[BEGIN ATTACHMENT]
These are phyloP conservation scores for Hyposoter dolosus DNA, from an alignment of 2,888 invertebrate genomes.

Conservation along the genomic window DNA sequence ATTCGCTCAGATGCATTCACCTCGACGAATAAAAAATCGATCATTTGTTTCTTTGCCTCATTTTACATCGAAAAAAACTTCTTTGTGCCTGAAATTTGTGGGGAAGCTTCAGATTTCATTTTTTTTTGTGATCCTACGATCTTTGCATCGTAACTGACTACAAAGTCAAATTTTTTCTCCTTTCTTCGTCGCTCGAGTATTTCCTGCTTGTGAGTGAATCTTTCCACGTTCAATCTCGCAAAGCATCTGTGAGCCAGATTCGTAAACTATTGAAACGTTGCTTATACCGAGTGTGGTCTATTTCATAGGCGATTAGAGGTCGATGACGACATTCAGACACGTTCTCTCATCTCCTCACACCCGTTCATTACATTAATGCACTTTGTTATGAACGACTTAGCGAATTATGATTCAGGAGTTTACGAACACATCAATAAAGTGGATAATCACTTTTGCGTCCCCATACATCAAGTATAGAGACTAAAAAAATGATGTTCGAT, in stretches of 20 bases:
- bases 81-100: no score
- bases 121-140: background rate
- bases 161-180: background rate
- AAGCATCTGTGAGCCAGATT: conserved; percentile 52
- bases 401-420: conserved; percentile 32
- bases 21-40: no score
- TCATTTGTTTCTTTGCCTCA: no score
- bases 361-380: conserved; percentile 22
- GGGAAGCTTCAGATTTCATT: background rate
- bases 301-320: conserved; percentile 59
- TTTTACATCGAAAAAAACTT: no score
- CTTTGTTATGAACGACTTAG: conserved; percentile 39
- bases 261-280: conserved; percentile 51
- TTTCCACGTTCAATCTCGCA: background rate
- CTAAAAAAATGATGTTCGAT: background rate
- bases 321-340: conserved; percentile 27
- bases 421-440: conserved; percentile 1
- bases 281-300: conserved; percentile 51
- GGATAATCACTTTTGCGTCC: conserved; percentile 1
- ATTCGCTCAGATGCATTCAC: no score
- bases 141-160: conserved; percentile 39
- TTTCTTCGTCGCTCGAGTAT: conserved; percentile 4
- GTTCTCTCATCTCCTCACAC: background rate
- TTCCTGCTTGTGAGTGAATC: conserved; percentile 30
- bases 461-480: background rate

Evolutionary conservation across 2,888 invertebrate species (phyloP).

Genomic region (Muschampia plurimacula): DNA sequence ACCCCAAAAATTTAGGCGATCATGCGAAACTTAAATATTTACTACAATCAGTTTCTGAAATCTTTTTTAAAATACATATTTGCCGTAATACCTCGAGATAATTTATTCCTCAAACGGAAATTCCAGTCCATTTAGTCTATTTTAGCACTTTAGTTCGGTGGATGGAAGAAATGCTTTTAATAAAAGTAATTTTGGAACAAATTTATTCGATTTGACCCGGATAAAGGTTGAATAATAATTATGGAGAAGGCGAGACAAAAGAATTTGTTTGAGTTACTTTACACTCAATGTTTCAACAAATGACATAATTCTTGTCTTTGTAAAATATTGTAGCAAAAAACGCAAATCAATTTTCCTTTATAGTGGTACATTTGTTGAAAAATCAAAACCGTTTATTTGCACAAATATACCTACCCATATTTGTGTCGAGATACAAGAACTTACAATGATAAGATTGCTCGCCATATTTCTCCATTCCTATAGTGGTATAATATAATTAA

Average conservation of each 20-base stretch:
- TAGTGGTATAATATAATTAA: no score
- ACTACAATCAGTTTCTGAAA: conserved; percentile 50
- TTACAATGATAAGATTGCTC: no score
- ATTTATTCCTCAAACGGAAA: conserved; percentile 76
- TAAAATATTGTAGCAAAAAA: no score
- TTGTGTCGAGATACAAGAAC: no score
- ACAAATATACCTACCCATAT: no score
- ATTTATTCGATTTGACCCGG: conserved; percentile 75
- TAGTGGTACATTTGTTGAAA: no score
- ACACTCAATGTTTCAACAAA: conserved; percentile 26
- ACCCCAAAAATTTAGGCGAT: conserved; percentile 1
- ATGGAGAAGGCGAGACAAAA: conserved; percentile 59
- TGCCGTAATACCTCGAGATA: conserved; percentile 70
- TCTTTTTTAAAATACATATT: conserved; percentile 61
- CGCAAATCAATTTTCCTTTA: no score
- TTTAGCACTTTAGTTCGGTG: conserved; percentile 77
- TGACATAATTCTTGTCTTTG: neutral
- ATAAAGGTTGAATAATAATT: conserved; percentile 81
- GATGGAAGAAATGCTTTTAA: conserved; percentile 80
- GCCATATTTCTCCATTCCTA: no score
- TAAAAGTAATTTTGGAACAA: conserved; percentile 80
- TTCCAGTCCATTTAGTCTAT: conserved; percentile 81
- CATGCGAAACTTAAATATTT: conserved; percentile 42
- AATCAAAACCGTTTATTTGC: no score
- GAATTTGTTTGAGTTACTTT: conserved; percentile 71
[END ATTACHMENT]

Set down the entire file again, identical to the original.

These are phyloP conservation scores for Hyposoter dolosus DNA, from an alignment of 2,888 invertebrate genomes.

Conservation along the genomic window DNA sequence ATTCGCTCAGATGCATTCACCTCGACGAATAAAAAATCGATCATTTGTTTCTTTGCCTCATTTTACATCGAAAAAAACTTCTTTGTGCCTGAAATTTGTGGGGAAGCTTCAGATTTCATTTTTTTTTGTGATCCTACGATCTTTGCATCGTAACTGACTACAAAGTCAAATTTTTTCTCCTTTCTTCGTCGCTCGAGTATTTCCTGCTTGTGAGTGAATCTTTCCACGTTCAATCTCGCAAAGCATCTGTGAGCCAGATTCGTAAACTATTGAAACGTTGCTTATACCGAGTGTGGTCTATTTCATAGGCGATTAGAGGTCGATGACGACATTCAGACACGTTCTCTCATCTCCTCACACCCGTTCATTACATTAATGCACTTTGTTATGAACGACTTAGCGAATTATGATTCAGGAGTTTACGAACACATCAATAAAGTGGATAATCACTTTTGCGTCCCCATACATCAAGTATAGAGACTAAAAAAATGATGTTCGAT, in stretches of 20 bases:
- bases 81-100: no score
- bases 121-140: background rate
- bases 161-180: background rate
- AAGCATCTGTGAGCCAGATT: conserved; percentile 52
- bases 401-420: conserved; percentile 32
- bases 21-40: no score
- TCATTTGTTTCTTTGCCTCA: no score
- bases 361-380: conserved; percentile 22
- GGGAAGCTTCAGATTTCATT: background rate
- bases 301-320: conserved; percentile 59
- TTTTACATCGAAAAAAACTT: no score
- CTTTGTTATGAACGACTTAG: conserved; percentile 39
- bases 261-280: conserved; percentile 51
- TTTCCACGTTCAATCTCGCA: background rate
- CTAAAAAAATGATGTTCGAT: background rate
- bases 321-340: conserved; percentile 27
- bases 421-440: conserved; percentile 1
- bases 281-300: conserved; percentile 51
- GGATAATCACTTTTGCGTCC: conserved; percentile 1
- ATTCGCTCAGATGCATTCAC: no score
- bases 141-160: conserved; percentile 39
- TTTCTTCGTCGCTCGAGTAT: conserved; percentile 4
- GTTCTCTCATCTCCTCACAC: background rate
- TTCCTGCTTGTGAGTGAATC: conserved; percentile 30
- bases 461-480: background rate

Evolutionary conservation across 2,888 invertebrate species (phyloP).

Genomic region (Muschampia plurimacula): DNA sequence ACCCCAAAAATTTAGGCGATCATGCGAAACTTAAATATTTACTACAATCAGTTTCTGAAATCTTTTTTAAAATACATATTTGCCGTAATACCTCGAGATAATTTATTCCTCAAACGGAAATTCCAGTCCATTTAGTCTATTTTAGCACTTTAGTTCGGTGGATGGAAGAAATGCTTTTAATAAAAGTAATTTTGGAACAAATTTATTCGATTTGACCCGGATAAAGGTTGAATAATAATTATGGAGAAGGCGAGACAAAAGAATTTGTTTGAGTTACTTTACACTCAATGTTTCAACAAATGACATAATTCTTGTCTTTGTAAAATATTGTAGCAAAAAACGCAAATCAATTTTCCTTTATAGTGGTACATTTGTTGAAAAATCAAAACCGTTTATTTGCACAAATATACCTACCCATATTTGTGTCGAGATACAAGAACTTACAATGATAAGATTGCTCGCCATATTTCTCCATTCCTATAGTGGTATAATATAATTAA

Average conservation of each 20-base stretch:
- TAGTGGTATAATATAATTAA: no score
- ACTACAATCAGTTTCTGAAA: conserved; percentile 50
- TTACAATGATAAGATTGCTC: no score
- ATTTATTCCTCAAACGGAAA: conserved; percentile 76
- TAAAATATTGTAGCAAAAAA: no score
- TTGTGTCGAGATACAAGAAC: no score
- ACAAATATACCTACCCATAT: no score
- ATTTATTCGATTTGACCCGG: conserved; percentile 75
- TAGTGGTACATTTGTTGAAA: no score
- ACACTCAATGTTTCAACAAA: conserved; percentile 26
- ACCCCAAAAATTTAGGCGAT: conserved; percentile 1
- ATGGAGAAGGCGAGACAAAA: conserved; percentile 59
- TGCCGTAATACCTCGAGATA: conserved; percentile 70
- TCTTTTTTAAAATACATATT: conserved; percentile 61
- CGCAAATCAATTTTCCTTTA: no score
- TTTAGCACTTTAGTTCGGTG: conserved; percentile 77
- TGACATAATTCTTGTCTTTG: neutral
- ATAAAGGTTGAATAATAATT: conserved; percentile 81
- GATGGAAGAAATGCTTTTAA: conserved; percentile 80
- GCCATATTTCTCCATTCCTA: no score
- TAAAAGTAATTTTGGAACAA: conserved; percentile 80
- TTCCAGTCCATTTAGTCTAT: conserved; percentile 81
- CATGCGAAACTTAAATATTT: conserved; percentile 42
- AATCAAAACCGTTTATTTGC: no score
- GAATTTGTTTGAGTTACTTT: conserved; percentile 71